Oh, to be young again. We’ve all been through those awkward years of growing up, and it can be especially difficult for those of us growing up queer. And though they used to be few in number, LGBTQ+ coming-of-age films have been there to help us remember that we’re all a bit strange when coming into our own.
Here are 25 LGBTQ+ coming-of-age films for you to enjoy, reminisce about, and share.
(Images courtesy of their respective studios)
This 2018 romantic comedy-drama follows Simon, a 17-year-old who has not yet come out to his friends or family and finds himself conversating online with an anonymous gay student who goes by the name "Blue.” However, one message gets into the wrong hands, which inevitably leads to him being outed to the whole school. Eventually receiving the support of his friends, Simon ends up getting a happy ending to his love story.
The story of Johnny, a young British farmer, and Jorge, a Romanian migrant worker, shows that queer love can be found in the most obscure places. The film is known for the juxtaposition of the decrepit setting and the couple’s budding romance. Jorge brings life to the farm and turns Johnny’s life around as their relationship develops throughout the film.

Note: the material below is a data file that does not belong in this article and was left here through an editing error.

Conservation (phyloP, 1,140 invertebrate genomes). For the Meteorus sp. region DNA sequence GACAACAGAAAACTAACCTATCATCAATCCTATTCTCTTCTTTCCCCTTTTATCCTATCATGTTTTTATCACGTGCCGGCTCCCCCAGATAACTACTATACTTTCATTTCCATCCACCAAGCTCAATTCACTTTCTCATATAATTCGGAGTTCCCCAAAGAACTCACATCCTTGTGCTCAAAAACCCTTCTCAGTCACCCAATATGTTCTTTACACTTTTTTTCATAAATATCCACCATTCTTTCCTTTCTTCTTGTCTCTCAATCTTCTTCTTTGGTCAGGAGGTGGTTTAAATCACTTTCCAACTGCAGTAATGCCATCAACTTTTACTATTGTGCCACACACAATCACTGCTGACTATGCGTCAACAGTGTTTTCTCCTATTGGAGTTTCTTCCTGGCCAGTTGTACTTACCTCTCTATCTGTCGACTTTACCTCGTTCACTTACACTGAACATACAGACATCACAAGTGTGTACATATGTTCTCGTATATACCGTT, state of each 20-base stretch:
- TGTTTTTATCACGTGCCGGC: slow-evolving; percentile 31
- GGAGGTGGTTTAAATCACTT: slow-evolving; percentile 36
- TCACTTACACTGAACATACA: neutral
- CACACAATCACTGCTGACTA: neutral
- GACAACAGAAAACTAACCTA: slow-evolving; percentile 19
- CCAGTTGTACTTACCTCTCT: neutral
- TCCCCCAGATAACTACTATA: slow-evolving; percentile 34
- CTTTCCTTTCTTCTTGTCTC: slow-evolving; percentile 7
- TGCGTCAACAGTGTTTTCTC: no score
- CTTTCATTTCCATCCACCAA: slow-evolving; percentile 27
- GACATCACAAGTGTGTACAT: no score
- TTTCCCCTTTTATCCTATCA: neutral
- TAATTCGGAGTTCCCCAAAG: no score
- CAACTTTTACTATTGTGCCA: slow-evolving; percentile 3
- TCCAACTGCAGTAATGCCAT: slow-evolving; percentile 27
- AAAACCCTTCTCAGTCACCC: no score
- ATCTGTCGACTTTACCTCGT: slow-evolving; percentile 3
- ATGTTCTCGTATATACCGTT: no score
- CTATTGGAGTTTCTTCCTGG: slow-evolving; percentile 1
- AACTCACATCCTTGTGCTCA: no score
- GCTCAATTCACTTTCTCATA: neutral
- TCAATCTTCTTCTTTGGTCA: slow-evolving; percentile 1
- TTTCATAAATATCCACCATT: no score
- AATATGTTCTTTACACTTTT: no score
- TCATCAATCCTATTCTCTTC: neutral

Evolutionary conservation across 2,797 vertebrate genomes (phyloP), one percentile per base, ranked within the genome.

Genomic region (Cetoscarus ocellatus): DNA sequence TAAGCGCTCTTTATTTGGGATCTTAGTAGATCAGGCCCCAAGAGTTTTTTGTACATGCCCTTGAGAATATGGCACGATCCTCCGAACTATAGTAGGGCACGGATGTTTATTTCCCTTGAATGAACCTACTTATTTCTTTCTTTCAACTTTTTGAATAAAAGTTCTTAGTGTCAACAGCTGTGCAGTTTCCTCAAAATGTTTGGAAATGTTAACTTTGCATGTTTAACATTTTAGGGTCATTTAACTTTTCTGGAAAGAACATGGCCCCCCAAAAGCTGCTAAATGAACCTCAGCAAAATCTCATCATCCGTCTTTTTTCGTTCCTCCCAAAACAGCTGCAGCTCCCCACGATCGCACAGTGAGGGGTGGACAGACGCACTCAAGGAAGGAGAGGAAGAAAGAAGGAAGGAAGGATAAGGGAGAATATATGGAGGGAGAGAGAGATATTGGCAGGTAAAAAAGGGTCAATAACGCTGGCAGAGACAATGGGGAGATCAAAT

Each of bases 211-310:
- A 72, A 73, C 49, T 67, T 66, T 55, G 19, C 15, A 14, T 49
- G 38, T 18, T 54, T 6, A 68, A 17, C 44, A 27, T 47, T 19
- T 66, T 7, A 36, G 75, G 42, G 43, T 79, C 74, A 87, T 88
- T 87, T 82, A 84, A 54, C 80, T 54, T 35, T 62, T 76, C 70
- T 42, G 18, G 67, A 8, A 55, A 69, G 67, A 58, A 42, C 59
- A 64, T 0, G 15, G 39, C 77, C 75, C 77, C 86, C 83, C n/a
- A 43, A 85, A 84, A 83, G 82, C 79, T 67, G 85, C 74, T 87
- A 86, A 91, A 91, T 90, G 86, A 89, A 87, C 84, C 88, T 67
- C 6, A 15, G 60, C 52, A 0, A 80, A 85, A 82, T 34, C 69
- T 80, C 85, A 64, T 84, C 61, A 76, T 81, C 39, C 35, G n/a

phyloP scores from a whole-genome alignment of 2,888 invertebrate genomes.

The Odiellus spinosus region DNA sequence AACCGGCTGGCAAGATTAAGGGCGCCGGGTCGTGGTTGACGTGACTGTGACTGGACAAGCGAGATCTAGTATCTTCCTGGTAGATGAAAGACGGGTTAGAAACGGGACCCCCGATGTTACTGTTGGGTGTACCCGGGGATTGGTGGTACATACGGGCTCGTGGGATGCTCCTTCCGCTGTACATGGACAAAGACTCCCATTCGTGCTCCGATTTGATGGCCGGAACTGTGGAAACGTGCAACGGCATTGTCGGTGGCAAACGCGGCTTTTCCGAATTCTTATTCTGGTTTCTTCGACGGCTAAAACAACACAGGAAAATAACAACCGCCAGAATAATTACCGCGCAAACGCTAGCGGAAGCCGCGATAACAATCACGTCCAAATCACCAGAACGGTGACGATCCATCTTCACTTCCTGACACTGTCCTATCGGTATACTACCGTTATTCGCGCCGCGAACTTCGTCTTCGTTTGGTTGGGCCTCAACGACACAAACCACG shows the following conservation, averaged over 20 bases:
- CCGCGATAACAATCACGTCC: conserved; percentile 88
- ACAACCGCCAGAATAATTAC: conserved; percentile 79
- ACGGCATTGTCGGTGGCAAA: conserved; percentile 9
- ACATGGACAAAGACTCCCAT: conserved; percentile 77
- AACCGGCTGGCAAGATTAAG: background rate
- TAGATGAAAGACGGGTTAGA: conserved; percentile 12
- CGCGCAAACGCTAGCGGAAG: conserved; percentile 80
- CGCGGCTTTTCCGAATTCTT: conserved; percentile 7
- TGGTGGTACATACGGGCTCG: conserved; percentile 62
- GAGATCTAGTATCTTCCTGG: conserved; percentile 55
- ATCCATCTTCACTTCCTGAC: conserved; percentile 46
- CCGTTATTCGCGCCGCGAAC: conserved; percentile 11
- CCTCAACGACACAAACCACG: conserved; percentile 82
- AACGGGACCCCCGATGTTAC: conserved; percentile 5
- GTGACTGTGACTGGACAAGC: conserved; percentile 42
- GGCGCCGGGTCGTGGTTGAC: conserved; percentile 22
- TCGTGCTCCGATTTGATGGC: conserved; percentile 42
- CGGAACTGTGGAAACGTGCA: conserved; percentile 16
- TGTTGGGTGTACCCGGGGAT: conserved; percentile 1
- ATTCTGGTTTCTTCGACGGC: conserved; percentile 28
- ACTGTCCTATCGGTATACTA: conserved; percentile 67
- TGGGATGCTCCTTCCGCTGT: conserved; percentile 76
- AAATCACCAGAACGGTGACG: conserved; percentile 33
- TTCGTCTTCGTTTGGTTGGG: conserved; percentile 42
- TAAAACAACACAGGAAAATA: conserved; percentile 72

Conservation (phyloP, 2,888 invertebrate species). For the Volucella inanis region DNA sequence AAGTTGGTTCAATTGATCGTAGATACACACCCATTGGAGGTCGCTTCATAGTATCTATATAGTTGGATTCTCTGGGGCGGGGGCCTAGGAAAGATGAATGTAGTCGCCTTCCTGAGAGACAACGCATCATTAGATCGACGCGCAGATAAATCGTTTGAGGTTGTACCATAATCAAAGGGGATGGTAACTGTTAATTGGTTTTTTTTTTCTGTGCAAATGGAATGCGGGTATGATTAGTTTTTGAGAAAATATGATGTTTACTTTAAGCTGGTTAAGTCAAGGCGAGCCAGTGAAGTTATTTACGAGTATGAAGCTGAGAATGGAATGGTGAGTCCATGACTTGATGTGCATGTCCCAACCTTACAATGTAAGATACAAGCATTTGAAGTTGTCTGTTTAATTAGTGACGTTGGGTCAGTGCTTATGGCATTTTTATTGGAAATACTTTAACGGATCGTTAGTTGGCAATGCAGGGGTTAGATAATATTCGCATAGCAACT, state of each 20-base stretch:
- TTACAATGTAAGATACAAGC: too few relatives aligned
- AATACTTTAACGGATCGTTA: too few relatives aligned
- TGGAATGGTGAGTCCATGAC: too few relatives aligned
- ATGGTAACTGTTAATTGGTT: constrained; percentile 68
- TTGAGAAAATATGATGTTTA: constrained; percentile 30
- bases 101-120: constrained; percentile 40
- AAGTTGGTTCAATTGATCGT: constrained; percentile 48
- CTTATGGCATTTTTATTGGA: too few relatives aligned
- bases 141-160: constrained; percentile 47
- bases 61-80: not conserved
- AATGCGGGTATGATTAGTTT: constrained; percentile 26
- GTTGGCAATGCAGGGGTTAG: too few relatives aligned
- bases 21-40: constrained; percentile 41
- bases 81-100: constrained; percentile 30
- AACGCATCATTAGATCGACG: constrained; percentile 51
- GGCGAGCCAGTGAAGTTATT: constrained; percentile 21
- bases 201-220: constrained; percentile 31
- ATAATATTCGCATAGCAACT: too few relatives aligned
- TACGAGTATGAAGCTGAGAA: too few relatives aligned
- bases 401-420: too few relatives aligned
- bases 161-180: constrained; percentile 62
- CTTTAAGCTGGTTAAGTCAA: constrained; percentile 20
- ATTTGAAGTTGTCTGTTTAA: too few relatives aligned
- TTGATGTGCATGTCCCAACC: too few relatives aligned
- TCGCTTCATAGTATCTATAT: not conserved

This movie takes place on the eve of graduation and follows friends and academic overachievers Amy and Molly on their mission to cram four years of fun into one wild night of partying. Molly supports Amy during this time as she pursues a girl she has liked throughout high school. The leads' chemistry as friends marked the 2019 film as a modern teen classic.
This coming-of-age movie starring Timothée Chalamet and Armie Hammer re-creates André Aciman’s novel of queer love story between a 17-year-old student and an older doctoral student who was hired as his father's research assistant. The chemistry between Hammer and Chalamet shows the passionate experience of a first love.
Based loosely on Shakespeare’s Henry IV, Part 1 & 2, and Henry V plays, this movie shows the journey of gay hustlers Mike and Scott,and their search for Mike's mother. They bond throughout the obstacles they face, inevitably making them fall for one another. The flim is widely regarded a queer landmark in late-20th-century cinema for its honest storytelling and themes of love, maturity, and grief.